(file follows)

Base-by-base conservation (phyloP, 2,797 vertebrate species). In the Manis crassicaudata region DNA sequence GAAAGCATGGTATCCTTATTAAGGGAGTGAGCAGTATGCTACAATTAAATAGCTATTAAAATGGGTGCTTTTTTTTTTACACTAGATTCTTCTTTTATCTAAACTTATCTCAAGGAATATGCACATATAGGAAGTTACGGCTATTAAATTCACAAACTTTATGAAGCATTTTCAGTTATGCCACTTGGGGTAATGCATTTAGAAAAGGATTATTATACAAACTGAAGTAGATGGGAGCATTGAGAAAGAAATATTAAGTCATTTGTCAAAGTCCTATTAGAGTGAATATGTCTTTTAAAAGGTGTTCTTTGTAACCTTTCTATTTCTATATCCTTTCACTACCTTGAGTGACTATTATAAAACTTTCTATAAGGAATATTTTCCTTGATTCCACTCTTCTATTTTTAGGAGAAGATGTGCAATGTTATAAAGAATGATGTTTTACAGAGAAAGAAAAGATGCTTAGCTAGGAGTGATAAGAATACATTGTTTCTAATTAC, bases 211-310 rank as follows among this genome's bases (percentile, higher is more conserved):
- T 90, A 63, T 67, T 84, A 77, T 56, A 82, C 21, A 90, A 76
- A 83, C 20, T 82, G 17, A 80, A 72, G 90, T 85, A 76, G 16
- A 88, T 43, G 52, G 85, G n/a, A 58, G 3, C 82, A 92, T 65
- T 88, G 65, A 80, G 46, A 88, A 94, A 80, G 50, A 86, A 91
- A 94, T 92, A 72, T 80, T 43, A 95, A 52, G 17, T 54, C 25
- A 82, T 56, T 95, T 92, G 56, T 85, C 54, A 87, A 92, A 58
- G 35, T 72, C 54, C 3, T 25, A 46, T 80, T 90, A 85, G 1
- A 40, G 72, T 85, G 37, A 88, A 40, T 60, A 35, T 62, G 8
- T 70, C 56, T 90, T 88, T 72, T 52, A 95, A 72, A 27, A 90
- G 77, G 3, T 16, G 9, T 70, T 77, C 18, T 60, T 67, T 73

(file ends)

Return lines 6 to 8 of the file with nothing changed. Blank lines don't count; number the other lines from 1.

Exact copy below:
- A 94, T 92, A 72, T 80, T 43, A 95, A 52, G 17, T 54, C 25
- A 82, T 56, T 95, T 92, G 56, T 85, C 54, A 87, A 92, A 58
- G 35, T 72, C 54, C 3, T 25, A 46, T 80, T 90, A 85, G 1